Satrapy of Armenia

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Satrapy of Armenia
Սատրապական Հայաստան
Satrapakan Hayastan
Satrapy
522 BC–331 BC
Territory of the Orontid Dynasty in IV-II BC
Capital Tushpa
Erebuni
Languages Armenian
Religion Paganism,
Zoroastrianism
Government Monarchy
King Orontes I (first)
Hydarnes (last)
Historical era Ancient
 •  Established 522 BC
 •  Disestablished 331 BC
Preceded by
Succeeded by
Urartu
Medes
Kingdom of Armenia (Antiquity)
Lesser Armenia
Sophene
Commagene
Today part of  Armenia
 Artsakh
 Georgia
 Iran
 Turkey
Warning: Value specified for "continent" does not comply

The Satrapy of Armenia (Armenian: Սատրապական Հայաստան Satrapakan Hayastan; Old Persian: Armina or Arminiya), a region controlled by the Orontid Dynasty (570-201 BC) (Armenian: Երվանդունիներ Yervanduniner) was one of the satrapies of the Achaemenid Empire in the 6th century BC, which later became an independent kingdom. Its capitals were Tushpa and later Erebuni.

History[edit]

Origins[edit]

After the collapse of the Kingdom of Urartu (Ararat), the region was placed under the administration of the Median Empire and the Scythians. Later the territory was conquered by the Achaemenid Empire, which incorporated it as a satrapy, and thus named it the land of "Armina" (in Old Persian; "Harminuya" in Elamite; "Urashtu" in Babylonian).

An Armenian tribute bearer carrying a metal vessel with griffin handles. 6th century BC

Orontid Dynasty[edit]

The Orontid Dynasty, or known by their native name, Eruandid or Yervanduni, was a hereditary dynasty of ancient Armenia, and the rulers of the successor state to the Iron Age kingdom of Urartu (Ararat).[1][2][3] Historians state that the dynasty was of Iranian origin,[4][5][6][7][8] and suggest, albeit not clearly, that it held dynastic familial linkages to the ruling Achaemenid dynasty.[9] Throughout their existence, the Orontids stressed their lineage from the Achaemenids in order to strengthen their political legitimacy.[10]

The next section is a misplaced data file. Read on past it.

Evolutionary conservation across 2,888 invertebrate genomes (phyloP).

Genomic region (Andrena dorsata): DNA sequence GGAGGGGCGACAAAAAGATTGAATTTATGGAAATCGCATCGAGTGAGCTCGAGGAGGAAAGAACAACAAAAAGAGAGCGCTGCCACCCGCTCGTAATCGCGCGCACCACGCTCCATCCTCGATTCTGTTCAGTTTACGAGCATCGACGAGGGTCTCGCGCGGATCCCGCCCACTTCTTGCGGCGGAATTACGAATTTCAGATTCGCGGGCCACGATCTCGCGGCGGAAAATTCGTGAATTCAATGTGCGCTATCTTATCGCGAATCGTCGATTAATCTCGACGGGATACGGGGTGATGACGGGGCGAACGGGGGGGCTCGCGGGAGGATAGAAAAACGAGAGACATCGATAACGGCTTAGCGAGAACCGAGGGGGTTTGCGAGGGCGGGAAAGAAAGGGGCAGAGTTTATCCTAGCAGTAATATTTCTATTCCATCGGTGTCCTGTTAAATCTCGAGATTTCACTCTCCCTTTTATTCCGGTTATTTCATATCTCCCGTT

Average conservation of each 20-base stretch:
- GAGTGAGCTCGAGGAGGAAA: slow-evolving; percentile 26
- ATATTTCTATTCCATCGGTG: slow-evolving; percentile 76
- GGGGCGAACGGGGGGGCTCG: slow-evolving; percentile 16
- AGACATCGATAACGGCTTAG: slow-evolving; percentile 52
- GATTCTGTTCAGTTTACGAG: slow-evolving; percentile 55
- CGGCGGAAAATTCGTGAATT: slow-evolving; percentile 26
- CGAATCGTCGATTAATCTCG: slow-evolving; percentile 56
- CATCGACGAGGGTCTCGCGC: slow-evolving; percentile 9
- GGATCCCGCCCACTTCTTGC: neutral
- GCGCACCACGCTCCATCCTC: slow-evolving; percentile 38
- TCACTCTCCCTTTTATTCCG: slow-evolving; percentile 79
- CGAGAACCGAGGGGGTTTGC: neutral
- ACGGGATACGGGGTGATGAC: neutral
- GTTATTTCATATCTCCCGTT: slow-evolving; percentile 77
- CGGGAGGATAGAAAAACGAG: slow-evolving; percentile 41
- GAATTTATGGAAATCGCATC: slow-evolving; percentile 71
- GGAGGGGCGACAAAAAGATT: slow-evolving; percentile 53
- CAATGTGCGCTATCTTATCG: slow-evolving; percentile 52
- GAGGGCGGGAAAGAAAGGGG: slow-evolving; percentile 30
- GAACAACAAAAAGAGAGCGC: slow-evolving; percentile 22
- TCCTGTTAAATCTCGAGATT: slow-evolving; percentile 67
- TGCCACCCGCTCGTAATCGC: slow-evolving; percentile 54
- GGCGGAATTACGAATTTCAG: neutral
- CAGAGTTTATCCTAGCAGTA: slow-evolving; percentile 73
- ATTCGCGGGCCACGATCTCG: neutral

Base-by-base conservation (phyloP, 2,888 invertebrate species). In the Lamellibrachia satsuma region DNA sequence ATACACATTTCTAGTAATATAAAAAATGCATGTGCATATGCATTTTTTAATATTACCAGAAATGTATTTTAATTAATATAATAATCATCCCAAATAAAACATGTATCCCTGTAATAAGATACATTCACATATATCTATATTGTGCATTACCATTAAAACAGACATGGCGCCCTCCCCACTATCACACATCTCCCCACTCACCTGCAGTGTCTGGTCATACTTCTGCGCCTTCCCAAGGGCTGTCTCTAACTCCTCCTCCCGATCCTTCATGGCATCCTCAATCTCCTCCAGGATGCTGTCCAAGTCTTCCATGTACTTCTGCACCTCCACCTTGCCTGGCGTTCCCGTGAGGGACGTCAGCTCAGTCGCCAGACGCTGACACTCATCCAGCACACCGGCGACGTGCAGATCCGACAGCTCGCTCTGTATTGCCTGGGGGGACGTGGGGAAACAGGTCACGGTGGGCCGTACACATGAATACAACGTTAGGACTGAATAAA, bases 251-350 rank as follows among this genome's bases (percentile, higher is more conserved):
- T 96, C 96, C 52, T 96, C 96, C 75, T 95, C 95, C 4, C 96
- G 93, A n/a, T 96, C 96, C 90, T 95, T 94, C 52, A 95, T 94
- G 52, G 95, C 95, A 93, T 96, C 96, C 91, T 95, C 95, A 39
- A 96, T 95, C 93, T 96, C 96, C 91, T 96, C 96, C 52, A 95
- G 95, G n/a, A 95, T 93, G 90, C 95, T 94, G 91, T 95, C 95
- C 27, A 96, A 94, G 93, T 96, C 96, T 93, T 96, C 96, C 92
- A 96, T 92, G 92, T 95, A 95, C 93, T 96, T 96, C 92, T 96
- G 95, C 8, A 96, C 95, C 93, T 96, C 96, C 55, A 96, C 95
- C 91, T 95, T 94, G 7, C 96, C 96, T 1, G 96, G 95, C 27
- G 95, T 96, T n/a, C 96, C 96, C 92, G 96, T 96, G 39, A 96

Members of the dynasty ruled Armenia intermittently during the period spanning from the 6th to at least the 2nd centuries BC, first as client kings or satraps of the Median and Achaemenid empires and later, after the collapse of the Achaemenid empire, as rulers of an independent kingdom, and later as kings of Sophene and Commagene, which eventually succumbed to the Roman Empire.

The Orontids established their supremacy over Armenia around the time of the Scythian and Median invasion in the 6th century BC.[11] Its founder was Orontes I Sakavakyats (Armenian: Երվանդ Ա Սակավակյաց, Yervand I Sakavakyats). His son, Tigranes Orontid, united his forces with Cyrus the Great and killed Media's king. Moses of Chorene called him "the wisest, most powerful and bravest of Armenian kings."

From 553 BC to 521 BC, Armenia was a subject kingdom of the Achaemenid Empire, but when Darius I was king, he decided to conquer Armenia. He sent an Armenian named Dâdarši to stop a revolt against Persian rule, later replacing him with the Persian general, Vaumisa, who defeated the Armenians in 521 BC. Around the same time, another Armenian by the name of Arakha, son of Haldita, claimed to be the son of the last king of Babylon, Nabonidus, and renamed himself Nebuchadnezzar IV. His rebellion was short lived and was suppressed by Intaphrenes, Darius' bow carrier.